“For us, this was never going to be a vacation spot,” he says, “But rather a second home to stay at when we are sick of winter. It’s not for everyone, so people really need to think about whether they are willing to commit to this expense. In the end, it’s like a cottage — you need to make sure you love the place and location. Don’t buy it as an investment, but rather as a place to enjoy for yourself and your family.”
It’s important to consider both your lifestyle and your cash flow if you are considering buying or renting property in the U.S.
Thinking of Buying a Home in the U.S.?
Buying Your U.S. Dream Home – A Guide for Canadians is a one-stop resource for your U.S. home buying journey— finding a realtor, financing your purchase, understanding your insurance requirements and more.
If you think buying is right for you, keep in mind that purchasing U.S. property is not as difficult as you might think. Here’s why:
Cross-border mortgage services are available, in some cases allowing you to use your Canadian credit history and banking relationship to secure a U.S. mortgage. This helps you avoid the cumbersome mortgage process some Canadians expect to go through.
Home values in the U.S. are generally less expensive than in Canada and mortgage interest rates are still relatively low.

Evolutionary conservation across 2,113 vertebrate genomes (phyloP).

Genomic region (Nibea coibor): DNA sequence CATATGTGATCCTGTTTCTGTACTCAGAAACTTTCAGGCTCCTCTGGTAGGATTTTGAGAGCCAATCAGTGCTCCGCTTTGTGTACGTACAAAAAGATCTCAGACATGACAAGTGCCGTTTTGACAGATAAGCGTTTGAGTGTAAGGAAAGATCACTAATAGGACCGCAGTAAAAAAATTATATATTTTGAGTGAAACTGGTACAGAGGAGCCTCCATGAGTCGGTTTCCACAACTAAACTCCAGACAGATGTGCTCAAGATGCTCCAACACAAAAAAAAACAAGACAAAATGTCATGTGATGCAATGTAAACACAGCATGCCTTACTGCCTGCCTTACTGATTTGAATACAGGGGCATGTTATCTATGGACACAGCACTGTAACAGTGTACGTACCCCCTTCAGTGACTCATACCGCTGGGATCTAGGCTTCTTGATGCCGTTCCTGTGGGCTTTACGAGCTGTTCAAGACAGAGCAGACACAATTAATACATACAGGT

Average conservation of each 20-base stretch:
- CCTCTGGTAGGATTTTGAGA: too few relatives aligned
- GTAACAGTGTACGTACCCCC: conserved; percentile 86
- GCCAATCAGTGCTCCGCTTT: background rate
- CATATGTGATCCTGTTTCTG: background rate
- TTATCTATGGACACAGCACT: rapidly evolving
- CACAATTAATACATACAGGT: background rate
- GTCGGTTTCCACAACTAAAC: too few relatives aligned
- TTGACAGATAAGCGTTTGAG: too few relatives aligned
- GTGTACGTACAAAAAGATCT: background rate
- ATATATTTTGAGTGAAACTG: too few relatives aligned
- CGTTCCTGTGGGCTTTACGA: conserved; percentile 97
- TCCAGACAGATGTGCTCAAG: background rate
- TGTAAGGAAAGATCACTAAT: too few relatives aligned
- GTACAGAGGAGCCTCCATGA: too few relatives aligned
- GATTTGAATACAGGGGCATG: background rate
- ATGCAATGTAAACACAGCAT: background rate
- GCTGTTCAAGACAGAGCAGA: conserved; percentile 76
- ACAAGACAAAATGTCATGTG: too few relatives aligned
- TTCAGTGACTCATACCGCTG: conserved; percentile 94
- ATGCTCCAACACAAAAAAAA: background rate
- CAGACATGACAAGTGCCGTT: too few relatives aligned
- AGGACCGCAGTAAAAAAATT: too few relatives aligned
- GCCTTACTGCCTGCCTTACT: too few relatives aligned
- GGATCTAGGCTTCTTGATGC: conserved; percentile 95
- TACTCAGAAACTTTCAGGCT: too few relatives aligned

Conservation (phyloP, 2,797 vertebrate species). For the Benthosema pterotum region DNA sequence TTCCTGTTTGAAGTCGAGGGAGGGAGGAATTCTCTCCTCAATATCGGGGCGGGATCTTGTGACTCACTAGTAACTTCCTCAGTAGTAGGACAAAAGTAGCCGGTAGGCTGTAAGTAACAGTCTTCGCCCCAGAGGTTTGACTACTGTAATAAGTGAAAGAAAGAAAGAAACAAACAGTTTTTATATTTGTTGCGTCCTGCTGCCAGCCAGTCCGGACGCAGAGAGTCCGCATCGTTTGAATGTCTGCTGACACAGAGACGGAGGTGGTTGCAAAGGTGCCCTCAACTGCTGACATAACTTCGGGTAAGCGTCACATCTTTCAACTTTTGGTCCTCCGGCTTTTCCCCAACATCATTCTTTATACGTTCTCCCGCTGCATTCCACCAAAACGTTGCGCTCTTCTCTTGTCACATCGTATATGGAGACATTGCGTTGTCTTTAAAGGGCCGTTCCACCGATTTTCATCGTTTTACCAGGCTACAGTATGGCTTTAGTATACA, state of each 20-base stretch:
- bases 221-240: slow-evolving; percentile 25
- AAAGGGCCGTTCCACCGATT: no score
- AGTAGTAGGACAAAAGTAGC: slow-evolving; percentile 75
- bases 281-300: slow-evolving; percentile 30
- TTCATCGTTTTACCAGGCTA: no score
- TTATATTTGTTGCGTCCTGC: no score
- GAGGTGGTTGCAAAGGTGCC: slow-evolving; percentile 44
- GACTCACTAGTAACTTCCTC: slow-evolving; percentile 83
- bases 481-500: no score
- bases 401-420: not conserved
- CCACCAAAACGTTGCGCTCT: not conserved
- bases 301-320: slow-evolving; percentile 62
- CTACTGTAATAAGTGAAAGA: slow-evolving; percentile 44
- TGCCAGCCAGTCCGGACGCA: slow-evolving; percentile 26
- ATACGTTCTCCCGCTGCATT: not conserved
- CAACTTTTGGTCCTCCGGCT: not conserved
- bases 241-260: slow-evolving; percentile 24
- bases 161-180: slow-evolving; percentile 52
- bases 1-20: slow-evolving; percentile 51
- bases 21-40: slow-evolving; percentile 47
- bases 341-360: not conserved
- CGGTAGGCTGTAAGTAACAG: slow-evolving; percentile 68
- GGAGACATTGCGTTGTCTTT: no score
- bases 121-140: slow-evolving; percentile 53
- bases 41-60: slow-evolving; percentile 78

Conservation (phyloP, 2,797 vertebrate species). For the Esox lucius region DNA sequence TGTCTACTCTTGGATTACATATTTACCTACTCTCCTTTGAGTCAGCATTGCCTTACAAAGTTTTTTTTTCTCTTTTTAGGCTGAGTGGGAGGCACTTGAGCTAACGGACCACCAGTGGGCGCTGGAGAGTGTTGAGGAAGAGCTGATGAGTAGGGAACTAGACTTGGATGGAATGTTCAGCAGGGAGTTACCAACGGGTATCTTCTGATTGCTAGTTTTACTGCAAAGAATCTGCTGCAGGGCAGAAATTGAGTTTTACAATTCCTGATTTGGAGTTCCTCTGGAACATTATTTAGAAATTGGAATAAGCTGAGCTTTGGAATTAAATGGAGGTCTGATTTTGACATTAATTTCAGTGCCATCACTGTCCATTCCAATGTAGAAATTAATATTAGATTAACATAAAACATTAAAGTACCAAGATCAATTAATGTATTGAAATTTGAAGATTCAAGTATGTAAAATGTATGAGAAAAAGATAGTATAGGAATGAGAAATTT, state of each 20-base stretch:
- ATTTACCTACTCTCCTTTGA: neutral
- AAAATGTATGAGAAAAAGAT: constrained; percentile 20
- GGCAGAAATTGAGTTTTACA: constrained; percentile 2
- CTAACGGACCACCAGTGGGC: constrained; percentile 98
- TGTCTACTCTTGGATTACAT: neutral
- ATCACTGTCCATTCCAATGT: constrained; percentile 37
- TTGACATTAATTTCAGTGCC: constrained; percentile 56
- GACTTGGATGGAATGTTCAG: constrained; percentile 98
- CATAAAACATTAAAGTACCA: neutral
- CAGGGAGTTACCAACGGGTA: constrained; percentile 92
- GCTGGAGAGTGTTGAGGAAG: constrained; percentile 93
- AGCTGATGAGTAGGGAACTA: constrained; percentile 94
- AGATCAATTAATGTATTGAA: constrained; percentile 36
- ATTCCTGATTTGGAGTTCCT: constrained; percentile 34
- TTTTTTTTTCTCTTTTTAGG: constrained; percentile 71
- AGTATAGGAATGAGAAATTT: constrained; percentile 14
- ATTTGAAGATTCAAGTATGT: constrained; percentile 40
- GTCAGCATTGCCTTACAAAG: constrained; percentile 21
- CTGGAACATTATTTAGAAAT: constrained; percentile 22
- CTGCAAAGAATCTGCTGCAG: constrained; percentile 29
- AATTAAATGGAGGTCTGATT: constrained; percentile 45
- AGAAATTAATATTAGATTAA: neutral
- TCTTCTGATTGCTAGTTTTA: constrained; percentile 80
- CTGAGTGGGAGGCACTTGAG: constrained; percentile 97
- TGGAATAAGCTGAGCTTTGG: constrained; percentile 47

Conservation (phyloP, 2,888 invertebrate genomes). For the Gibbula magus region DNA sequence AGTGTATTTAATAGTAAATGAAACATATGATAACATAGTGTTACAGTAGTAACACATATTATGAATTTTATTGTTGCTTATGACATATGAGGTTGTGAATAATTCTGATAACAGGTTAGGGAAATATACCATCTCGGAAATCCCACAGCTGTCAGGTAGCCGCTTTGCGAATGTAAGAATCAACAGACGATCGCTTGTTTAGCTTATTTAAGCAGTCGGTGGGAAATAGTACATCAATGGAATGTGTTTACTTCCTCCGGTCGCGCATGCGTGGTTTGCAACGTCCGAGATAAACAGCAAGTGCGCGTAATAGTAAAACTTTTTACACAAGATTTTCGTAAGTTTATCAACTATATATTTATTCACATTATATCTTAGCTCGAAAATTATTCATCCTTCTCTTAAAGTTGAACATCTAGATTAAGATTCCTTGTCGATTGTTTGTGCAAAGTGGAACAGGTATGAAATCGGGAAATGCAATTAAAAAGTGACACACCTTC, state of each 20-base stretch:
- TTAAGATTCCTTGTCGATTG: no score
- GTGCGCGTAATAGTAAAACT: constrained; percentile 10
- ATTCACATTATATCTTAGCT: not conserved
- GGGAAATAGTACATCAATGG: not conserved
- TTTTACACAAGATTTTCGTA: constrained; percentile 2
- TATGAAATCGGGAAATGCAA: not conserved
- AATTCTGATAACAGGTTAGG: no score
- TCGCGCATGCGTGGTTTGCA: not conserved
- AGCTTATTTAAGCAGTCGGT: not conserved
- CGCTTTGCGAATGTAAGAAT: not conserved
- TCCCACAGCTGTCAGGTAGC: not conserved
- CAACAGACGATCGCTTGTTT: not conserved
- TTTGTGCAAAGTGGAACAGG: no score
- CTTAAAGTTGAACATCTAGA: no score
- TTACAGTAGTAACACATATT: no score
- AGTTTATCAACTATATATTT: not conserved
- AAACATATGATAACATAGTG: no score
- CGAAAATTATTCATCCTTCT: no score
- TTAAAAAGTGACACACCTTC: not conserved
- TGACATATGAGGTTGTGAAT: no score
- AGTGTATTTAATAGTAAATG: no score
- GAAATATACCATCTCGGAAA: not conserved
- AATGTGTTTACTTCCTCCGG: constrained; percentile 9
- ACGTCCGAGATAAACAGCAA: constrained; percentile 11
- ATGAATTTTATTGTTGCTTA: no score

If you do own a home in the U.S. and the value rises, you can unlock the equity in your home by refinancing it. You’ll be able to get U.S. cash out of your home, which can go a long way toward your goals. What’s more, rates in the U.S. are relatively low, making it a good time to finance.
Buying versus renting a property in the U.S. is an individual decision that should be weighed with your personal list of pros and cons. If you decide to purchase a home in the U.S., make sure you do your research. Look for real estate and lending partners who understand the unique challenges for Canadians purchasing property in the U.S., and be sure to consider all factors so that you can make the most of your time south of the border.
This article offers general information only and is not intended as legal, financial or other professional advice. A professional advisor should be consulted regarding your specific situation. While the information presented is believed to be factual and current, its accuracy is not guaranteed and it should not be regarded as a complete analysis of the subjects discussed. All expressions of opinion reflect the judgment of the author(s) as of the date of publication and are subject to change. No endorsement of any third parties or their advice, opinions, information, products or services is expressly given or implied by Royal Bank of Canada or its affiliates.
RBC Bank is RBC Bank (Georgia), National Association (“RBC Bank”), a wholly owned U.S. banking subsidiary of Royal Bank of Canada, and is a member of the U.S. Federal Deposit Insurance Corporation (“FDIC”). U.S. deposit accounts are insured by the FDIC up to the maximum amount permissible by law. U.S. banking products and services are offered and provided by RBC Bank. Canadian banking products and services are offered and provided by Royal Bank of Canada. U.S. deposit accounts are not insured by the Canada Deposit Insurance Corporation (“CDIC”). RBC Bank, Equal Housing Lender.